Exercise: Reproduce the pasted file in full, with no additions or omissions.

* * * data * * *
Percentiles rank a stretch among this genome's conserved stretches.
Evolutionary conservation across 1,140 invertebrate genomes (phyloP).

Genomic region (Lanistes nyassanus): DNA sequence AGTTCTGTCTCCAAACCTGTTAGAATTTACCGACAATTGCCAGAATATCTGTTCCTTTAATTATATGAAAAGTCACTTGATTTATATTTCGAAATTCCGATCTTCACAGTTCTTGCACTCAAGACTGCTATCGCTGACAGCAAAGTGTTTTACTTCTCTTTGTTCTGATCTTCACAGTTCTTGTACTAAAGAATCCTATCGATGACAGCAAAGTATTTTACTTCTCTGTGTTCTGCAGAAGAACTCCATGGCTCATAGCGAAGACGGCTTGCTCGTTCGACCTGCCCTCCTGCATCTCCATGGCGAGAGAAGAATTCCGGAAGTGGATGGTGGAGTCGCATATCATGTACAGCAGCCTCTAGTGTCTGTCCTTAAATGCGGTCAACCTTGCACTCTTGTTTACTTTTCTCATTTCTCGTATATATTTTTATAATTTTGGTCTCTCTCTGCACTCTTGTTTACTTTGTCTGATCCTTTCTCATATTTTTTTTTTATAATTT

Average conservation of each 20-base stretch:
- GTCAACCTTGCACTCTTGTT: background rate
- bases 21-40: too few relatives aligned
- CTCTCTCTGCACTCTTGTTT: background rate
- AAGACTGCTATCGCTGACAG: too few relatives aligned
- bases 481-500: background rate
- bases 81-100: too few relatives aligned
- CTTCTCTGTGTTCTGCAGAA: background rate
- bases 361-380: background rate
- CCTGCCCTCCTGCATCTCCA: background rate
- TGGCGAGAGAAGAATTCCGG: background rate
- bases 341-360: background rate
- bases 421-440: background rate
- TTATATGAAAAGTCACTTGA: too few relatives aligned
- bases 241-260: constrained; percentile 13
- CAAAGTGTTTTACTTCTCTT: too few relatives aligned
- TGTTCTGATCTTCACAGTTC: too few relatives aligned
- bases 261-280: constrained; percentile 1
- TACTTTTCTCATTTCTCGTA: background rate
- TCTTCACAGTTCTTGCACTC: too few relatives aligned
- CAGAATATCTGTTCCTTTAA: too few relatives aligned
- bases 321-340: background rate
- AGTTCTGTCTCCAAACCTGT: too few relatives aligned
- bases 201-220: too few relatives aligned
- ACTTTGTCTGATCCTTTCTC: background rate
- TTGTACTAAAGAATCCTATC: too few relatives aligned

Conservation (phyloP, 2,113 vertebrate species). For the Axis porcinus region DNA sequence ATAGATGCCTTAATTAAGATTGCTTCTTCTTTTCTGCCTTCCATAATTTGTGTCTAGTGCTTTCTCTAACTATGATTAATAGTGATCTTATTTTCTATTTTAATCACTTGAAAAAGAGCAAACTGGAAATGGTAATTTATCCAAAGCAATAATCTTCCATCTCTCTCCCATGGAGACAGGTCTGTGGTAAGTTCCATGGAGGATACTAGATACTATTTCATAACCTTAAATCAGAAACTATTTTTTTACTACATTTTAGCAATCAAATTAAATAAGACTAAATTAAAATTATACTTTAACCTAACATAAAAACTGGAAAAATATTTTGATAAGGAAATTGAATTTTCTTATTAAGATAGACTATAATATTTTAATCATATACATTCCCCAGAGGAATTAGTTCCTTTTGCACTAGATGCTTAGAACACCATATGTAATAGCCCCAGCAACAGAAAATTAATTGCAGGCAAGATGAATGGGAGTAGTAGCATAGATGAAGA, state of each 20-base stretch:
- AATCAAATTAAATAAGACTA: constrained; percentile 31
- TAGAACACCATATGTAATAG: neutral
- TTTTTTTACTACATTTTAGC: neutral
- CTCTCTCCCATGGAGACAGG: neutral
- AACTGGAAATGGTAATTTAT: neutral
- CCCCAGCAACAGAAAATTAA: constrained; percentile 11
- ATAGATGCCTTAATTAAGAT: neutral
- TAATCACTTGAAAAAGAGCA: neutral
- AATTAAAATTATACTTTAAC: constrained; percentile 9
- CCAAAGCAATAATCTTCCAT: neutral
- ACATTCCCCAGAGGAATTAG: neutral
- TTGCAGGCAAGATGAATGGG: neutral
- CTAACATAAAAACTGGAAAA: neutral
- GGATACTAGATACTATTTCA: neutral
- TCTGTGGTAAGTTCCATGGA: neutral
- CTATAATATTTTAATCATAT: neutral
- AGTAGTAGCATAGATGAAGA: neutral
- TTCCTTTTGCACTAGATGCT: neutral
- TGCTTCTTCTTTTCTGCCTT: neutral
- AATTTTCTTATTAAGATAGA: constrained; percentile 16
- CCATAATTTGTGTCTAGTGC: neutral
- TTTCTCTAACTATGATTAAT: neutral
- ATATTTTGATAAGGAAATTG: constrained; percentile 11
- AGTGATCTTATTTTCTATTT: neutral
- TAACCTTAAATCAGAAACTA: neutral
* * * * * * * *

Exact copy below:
Percentiles rank a stretch among this genome's conserved stretches.
Evolutionary conservation across 1,140 invertebrate genomes (phyloP).

Genomic region (Lanistes nyassanus): DNA sequence AGTTCTGTCTCCAAACCTGTTAGAATTTACCGACAATTGCCAGAATATCTGTTCCTTTAATTATATGAAAAGTCACTTGATTTATATTTCGAAATTCCGATCTTCACAGTTCTTGCACTCAAGACTGCTATCGCTGACAGCAAAGTGTTTTACTTCTCTTTGTTCTGATCTTCACAGTTCTTGTACTAAAGAATCCTATCGATGACAGCAAAGTATTTTACTTCTCTGTGTTCTGCAGAAGAACTCCATGGCTCATAGCGAAGACGGCTTGCTCGTTCGACCTGCCCTCCTGCATCTCCATGGCGAGAGAAGAATTCCGGAAGTGGATGGTGGAGTCGCATATCATGTACAGCAGCCTCTAGTGTCTGTCCTTAAATGCGGTCAACCTTGCACTCTTGTTTACTTTTCTCATTTCTCGTATATATTTTTATAATTTTGGTCTCTCTCTGCACTCTTGTTTACTTTGTCTGATCCTTTCTCATATTTTTTTTTTATAATTT

Average conservation of each 20-base stretch:
- GTCAACCTTGCACTCTTGTT: background rate
- bases 21-40: too few relatives aligned
- CTCTCTCTGCACTCTTGTTT: background rate
- AAGACTGCTATCGCTGACAG: too few relatives aligned
- bases 481-500: background rate
- bases 81-100: too few relatives aligned
- CTTCTCTGTGTTCTGCAGAA: background rate
- bases 361-380: background rate
- CCTGCCCTCCTGCATCTCCA: background rate
- TGGCGAGAGAAGAATTCCGG: background rate
- bases 341-360: background rate
- bases 421-440: background rate
- TTATATGAAAAGTCACTTGA: too few relatives aligned
- bases 241-260: constrained; percentile 13
- CAAAGTGTTTTACTTCTCTT: too few relatives aligned
- TGTTCTGATCTTCACAGTTC: too few relatives aligned
- bases 261-280: constrained; percentile 1
- TACTTTTCTCATTTCTCGTA: background rate
- TCTTCACAGTTCTTGCACTC: too few relatives aligned
- CAGAATATCTGTTCCTTTAA: too few relatives aligned
- bases 321-340: background rate
- AGTTCTGTCTCCAAACCTGT: too few relatives aligned
- bases 201-220: too few relatives aligned
- ACTTTGTCTGATCCTTTCTC: background rate
- TTGTACTAAAGAATCCTATC: too few relatives aligned

Conservation (phyloP, 2,113 vertebrate species). For the Axis porcinus region DNA sequence ATAGATGCCTTAATTAAGATTGCTTCTTCTTTTCTGCCTTCCATAATTTGTGTCTAGTGCTTTCTCTAACTATGATTAATAGTGATCTTATTTTCTATTTTAATCACTTGAAAAAGAGCAAACTGGAAATGGTAATTTATCCAAAGCAATAATCTTCCATCTCTCTCCCATGGAGACAGGTCTGTGGTAAGTTCCATGGAGGATACTAGATACTATTTCATAACCTTAAATCAGAAACTATTTTTTTACTACATTTTAGCAATCAAATTAAATAAGACTAAATTAAAATTATACTTTAACCTAACATAAAAACTGGAAAAATATTTTGATAAGGAAATTGAATTTTCTTATTAAGATAGACTATAATATTTTAATCATATACATTCCCCAGAGGAATTAGTTCCTTTTGCACTAGATGCTTAGAACACCATATGTAATAGCCCCAGCAACAGAAAATTAATTGCAGGCAAGATGAATGGGAGTAGTAGCATAGATGAAGA, state of each 20-base stretch:
- AATCAAATTAAATAAGACTA: constrained; percentile 31
- TAGAACACCATATGTAATAG: neutral
- TTTTTTTACTACATTTTAGC: neutral
- CTCTCTCCCATGGAGACAGG: neutral
- AACTGGAAATGGTAATTTAT: neutral
- CCCCAGCAACAGAAAATTAA: constrained; percentile 11
- ATAGATGCCTTAATTAAGAT: neutral
- TAATCACTTGAAAAAGAGCA: neutral
- AATTAAAATTATACTTTAAC: constrained; percentile 9
- CCAAAGCAATAATCTTCCAT: neutral
- ACATTCCCCAGAGGAATTAG: neutral
- TTGCAGGCAAGATGAATGGG: neutral
- CTAACATAAAAACTGGAAAA: neutral
- GGATACTAGATACTATTTCA: neutral
- TCTGTGGTAAGTTCCATGGA: neutral
- CTATAATATTTTAATCATAT: neutral
- AGTAGTAGCATAGATGAAGA: neutral
- TTCCTTTTGCACTAGATGCT: neutral
- TGCTTCTTCTTTTCTGCCTT: neutral
- AATTTTCTTATTAAGATAGA: constrained; percentile 16
- CCATAATTTGTGTCTAGTGC: neutral
- TTTCTCTAACTATGATTAAT: neutral
- ATATTTTGATAAGGAAATTG: constrained; percentile 11
- AGTGATCTTATTTTCTATTT: neutral
- TAACCTTAAATCAGAAACTA: neutral